What is a Tax Expenditure?

posted Jan 25, 2012, 3:58 AM by Bill Duncan   [ updated Jan 27, 2012, 3:37 PM ]
Advocates make the argument that the Education Tax Credit program is really just private money.  They say that taxes not received as a result of deductions or tax credits are really not spending.  This is a twisted case to make, but they try, using some very subtle logic.

Tax expenditures are defined in the Congressional Budget Act of 1974 as “revenue
losses attributable to provisions of the Federal tax laws which allow a special exclusion,
exemption, or deduction from gross income or which provide a special credit, a
preferential rate of tax, or a deferral of tax liability.”


"This study examines a feature of the budget process called the tax expenditure budget.
The tax expenditure concept relies heavily on a normative notion that shielding certain
taxpayer income from taxation deprives government of its rightful revenues. This view is
inconsistent with the proposition that income belongs to the taxpayers and that tax liability
is determined through the democratic process, not through arbitrary, bureaucratic
assumptions. Furthermore, the methodology of the tax expenditure budget is problematic
as its expansive tax base treats the multiple taxation of saving as the norm. By using an
expansive view of income as the underlying assumption of the tax expenditure concept,
this viewpoint institutionalizes a particular bias into the decision-making process."

The conservative position that deductions and credits are not tax expenditures is presented starting on P4.  Anyone who can follow it gets a gold star.  It is so contorted that the reader is on outer space by the end.  And it defies common sense.


From Wikipedia
 

What are tax expenditures?

Tax expenditures are, quite simply, spending programs implemented through the tax code. These programs give people and businesses special tax credits, deductions, exclusions, exemptions, deferrals, and preferential rates in support of various government policies. Some of these programs help people save for retirement, buy a home, or pay for college; others encourage companies to invest in green energy technologies or build nuclear power plants; they even subsidize corporations that drill for oil or purchase real estate; and much more.

The government uses both tax expenditures and direct spending to support its policies. Direct spending is when the government takes taxpayer dollars and gives them to others to spend for a specific purpose. The government uses tax expenditures to accomplish the same goals as direct spending, but it transfers money by lowering taxes for an individual or company instead of giving them the money.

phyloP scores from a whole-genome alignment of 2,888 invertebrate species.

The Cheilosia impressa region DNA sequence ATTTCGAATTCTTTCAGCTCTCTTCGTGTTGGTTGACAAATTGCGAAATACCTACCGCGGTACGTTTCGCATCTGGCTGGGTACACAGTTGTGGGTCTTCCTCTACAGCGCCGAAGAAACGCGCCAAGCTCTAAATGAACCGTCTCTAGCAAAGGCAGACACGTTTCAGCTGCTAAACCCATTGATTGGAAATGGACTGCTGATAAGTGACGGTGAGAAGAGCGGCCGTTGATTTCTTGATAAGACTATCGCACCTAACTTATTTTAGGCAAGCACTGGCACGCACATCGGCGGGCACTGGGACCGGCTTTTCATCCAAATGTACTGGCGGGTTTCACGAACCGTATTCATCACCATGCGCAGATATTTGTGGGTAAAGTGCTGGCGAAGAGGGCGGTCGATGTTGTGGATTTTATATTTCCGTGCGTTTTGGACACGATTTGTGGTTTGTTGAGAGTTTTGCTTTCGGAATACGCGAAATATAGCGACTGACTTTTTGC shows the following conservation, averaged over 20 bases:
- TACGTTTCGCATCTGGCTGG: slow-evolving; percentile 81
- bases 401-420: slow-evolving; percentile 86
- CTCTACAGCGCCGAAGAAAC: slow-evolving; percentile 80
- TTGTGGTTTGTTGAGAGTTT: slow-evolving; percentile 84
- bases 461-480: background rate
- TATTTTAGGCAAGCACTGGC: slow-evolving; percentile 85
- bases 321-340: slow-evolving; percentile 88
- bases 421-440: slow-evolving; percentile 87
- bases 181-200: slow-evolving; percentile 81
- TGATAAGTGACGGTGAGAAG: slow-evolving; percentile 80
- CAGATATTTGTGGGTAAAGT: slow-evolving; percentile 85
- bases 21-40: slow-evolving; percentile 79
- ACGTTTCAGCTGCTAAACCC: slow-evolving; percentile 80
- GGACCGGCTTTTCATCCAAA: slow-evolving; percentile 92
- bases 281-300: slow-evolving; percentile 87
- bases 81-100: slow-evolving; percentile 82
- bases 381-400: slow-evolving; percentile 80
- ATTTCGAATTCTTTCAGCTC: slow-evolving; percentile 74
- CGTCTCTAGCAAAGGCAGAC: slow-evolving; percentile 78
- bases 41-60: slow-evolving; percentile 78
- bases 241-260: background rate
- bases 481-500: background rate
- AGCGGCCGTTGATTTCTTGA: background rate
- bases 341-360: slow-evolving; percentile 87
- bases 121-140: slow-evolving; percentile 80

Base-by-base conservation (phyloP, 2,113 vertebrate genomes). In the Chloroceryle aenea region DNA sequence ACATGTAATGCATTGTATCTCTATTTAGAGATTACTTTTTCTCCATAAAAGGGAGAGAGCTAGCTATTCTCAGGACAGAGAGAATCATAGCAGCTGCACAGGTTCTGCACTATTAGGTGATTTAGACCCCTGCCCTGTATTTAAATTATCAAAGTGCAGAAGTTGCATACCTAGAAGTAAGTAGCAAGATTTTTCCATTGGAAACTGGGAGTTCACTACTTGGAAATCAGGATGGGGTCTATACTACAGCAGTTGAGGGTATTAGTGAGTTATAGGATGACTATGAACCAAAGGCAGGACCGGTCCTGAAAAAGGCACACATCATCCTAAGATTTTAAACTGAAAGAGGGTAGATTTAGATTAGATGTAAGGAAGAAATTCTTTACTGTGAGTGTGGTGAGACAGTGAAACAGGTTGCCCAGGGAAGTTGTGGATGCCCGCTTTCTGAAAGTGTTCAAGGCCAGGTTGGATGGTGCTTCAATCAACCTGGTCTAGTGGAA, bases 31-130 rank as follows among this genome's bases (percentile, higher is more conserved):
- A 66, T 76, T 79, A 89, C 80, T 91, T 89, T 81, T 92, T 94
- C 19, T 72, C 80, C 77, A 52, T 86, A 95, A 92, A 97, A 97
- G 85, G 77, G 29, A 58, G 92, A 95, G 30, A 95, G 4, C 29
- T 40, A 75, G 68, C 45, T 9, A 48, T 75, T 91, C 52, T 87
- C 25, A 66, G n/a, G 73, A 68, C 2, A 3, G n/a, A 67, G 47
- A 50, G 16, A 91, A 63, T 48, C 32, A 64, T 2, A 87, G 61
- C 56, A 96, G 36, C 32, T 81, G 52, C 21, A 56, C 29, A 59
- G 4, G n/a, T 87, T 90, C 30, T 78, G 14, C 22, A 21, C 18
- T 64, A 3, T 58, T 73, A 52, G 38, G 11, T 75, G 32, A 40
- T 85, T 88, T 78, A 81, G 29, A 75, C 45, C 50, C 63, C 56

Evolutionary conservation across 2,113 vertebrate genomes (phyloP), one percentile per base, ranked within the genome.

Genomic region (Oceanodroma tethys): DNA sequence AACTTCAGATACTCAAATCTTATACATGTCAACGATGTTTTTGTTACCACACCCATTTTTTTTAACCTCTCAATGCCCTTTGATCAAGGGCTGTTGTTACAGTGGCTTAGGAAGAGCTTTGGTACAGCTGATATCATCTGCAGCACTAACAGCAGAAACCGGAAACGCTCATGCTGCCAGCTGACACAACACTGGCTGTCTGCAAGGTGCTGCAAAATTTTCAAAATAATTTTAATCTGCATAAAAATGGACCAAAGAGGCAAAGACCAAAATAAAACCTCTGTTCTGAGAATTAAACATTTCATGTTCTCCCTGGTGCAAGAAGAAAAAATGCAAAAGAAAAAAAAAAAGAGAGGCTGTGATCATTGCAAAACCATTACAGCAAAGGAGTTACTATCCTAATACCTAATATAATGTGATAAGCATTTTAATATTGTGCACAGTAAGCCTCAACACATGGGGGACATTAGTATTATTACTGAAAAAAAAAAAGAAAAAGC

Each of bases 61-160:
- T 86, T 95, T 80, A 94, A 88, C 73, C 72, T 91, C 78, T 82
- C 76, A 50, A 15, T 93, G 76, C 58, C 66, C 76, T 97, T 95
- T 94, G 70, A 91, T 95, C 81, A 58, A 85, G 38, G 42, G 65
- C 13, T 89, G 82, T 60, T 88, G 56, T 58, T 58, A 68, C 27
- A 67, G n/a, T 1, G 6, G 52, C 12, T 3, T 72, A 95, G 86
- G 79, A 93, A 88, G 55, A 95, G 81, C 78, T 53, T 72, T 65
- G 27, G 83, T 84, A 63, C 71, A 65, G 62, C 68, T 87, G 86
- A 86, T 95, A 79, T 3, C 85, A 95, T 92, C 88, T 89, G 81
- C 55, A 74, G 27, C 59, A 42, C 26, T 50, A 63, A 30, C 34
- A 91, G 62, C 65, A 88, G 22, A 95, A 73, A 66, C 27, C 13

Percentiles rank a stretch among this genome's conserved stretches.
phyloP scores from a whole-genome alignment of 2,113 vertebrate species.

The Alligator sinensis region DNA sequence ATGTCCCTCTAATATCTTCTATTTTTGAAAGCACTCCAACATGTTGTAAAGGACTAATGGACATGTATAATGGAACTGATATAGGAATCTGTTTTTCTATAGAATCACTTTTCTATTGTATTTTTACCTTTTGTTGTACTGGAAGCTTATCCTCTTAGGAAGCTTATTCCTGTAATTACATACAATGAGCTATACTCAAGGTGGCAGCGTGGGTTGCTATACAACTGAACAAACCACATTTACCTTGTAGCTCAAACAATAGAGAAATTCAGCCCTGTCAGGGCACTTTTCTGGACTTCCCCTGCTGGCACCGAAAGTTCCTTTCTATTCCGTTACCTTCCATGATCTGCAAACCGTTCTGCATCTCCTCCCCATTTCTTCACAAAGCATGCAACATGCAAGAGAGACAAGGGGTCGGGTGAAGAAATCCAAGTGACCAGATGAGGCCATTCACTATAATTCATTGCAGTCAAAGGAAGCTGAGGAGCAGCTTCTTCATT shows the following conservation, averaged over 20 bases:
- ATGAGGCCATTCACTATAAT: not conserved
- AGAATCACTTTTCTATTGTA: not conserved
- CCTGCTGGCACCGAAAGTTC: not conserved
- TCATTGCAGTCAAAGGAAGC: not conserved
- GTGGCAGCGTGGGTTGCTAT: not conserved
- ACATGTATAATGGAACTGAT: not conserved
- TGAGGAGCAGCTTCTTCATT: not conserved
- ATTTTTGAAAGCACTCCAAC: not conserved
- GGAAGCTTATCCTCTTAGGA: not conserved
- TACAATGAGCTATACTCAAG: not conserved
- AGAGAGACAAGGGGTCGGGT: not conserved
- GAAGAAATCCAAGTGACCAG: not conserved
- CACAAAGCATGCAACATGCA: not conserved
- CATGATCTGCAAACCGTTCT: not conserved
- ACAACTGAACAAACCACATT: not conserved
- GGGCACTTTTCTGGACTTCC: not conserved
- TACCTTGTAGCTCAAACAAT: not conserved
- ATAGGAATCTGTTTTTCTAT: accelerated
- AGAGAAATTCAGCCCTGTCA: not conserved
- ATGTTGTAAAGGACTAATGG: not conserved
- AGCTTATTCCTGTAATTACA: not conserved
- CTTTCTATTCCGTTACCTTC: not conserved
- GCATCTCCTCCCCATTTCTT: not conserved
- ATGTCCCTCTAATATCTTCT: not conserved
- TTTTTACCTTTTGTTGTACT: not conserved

Consider this example to see the similarities between direct spending and tax expenditures: The government wants to create a program that provides $10,000 to every individual who weatherizes his or her home. The government can deliver the subsidy in one of three ways: (1) cut a check for $10,000, (2) create a tax expenditure like a refundable credit worth $10,000, or (3) use a combination of direct spending and tax expenditures. In all three cases the individual who weatherizes his or her home receives $10,000 from the government.

What makes tax expenditures different from other forms of government spending?

The government uses tax expenditures and direct spending for the same purposes, but tax expenditures receive different treatment in two key ways. Most tax expenditures are not subject to the same annual appropriations process as other forms of spending. This means they are less likely to be scrutinized.

Second, tax expenditures appear to be tax cuts instead of spending because they transfer funds to businesses and individuals through tax subsidies. It is therefore generally easier to win votes for tax expenditures than direct spending. And members of Congress often pursue their priorities through tax expenditures as a result, even if direct spending would be more effective and cost less.

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